I’ve got nothing in particular against blockbuster movies. I appreciate the way they dazzle and explode and create jobs for a small army of artistic technical engineers. But the movies that truly thrill me tend to be the small quiet ones, the ones that dig down and grapple with the slippery business of being human, or not.
Last night I watched “Pretty Bird,” a small independent film from 2008 about three men existing on the slim borderline between failure and mediocrity who catch fire when one of them, the dreamer/hustler Curtis, played brilliantly by Billy Crudup, inspires the other two to believe in his dream of building a rocket belt. Curtis, with his guileless smile and serene self-confidence, exemplifies the perfect huckster, one who believes so fiercely in his own impossible schemes that he projects an innocent aura which lulls even the hardened skeptic.
Paul Giamatti, as the skeptical rocket scientist, is terrific as always, portraying a bitter genius driven to the edge of madness by double dealing and corporate abuse. And as Kenny, the sweetly devoted friend who cheerfully sinks all his money into the project, David Hornby is achingly convincing.
The fictional movie is based on actual events, but it’s fueled by the deft character studies. There’s humor and intrigue and a certain amount of suspense, but what you come away with is a kind of modern version of Icarus. The dream of flight continues to lift men out of their ordinary lives, but coming back down remains a challenge.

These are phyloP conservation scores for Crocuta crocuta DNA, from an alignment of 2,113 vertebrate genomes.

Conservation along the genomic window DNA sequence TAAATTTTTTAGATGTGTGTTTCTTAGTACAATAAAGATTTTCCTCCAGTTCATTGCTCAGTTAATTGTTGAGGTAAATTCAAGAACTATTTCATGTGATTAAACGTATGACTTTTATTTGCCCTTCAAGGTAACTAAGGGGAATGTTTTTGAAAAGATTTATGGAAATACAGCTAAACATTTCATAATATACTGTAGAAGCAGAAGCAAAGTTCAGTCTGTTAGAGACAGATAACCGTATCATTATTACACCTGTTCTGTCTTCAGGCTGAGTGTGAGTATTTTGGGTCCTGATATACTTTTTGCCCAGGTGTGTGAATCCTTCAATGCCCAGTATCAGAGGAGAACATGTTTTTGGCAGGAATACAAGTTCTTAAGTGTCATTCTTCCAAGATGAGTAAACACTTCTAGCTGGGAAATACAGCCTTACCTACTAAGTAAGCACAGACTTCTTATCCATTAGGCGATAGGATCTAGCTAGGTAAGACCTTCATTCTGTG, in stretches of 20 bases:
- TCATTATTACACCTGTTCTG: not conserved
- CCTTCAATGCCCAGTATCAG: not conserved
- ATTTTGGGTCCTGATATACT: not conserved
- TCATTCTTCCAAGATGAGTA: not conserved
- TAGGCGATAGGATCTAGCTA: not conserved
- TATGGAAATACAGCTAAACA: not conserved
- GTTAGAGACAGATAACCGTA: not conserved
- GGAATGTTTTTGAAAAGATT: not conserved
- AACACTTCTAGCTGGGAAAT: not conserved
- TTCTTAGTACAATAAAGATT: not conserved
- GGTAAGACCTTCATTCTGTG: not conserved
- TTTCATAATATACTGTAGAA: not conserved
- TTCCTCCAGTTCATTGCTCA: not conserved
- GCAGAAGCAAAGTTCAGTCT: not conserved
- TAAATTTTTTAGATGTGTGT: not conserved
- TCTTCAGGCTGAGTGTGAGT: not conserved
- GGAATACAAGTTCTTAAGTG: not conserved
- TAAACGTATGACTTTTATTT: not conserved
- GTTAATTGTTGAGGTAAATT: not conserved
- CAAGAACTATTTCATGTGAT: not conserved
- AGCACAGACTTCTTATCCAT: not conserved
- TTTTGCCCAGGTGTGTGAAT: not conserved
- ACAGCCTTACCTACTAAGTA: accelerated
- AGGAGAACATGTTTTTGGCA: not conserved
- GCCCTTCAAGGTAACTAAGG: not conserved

“Pretty Bird” reminded me in some ways of another small independent film that blew me away back in the 90s. “Bottle Rocket,” the first film written by Wes Anderson and Owen Wilson, is another story of three men, each a bit lost, each motivated by a different passion. The film, which really showcases the Wilson brothers, Owen and Luke, is funny and tender and understated, and, though the characters aspire to be successful thieves, it ends up making the same point as “Pretty Bird.”
You can fool yourself, and you may fool your friends for a while, but sooner or later, if you’re human, you have to come back to earth. All rockets fizzle eventually.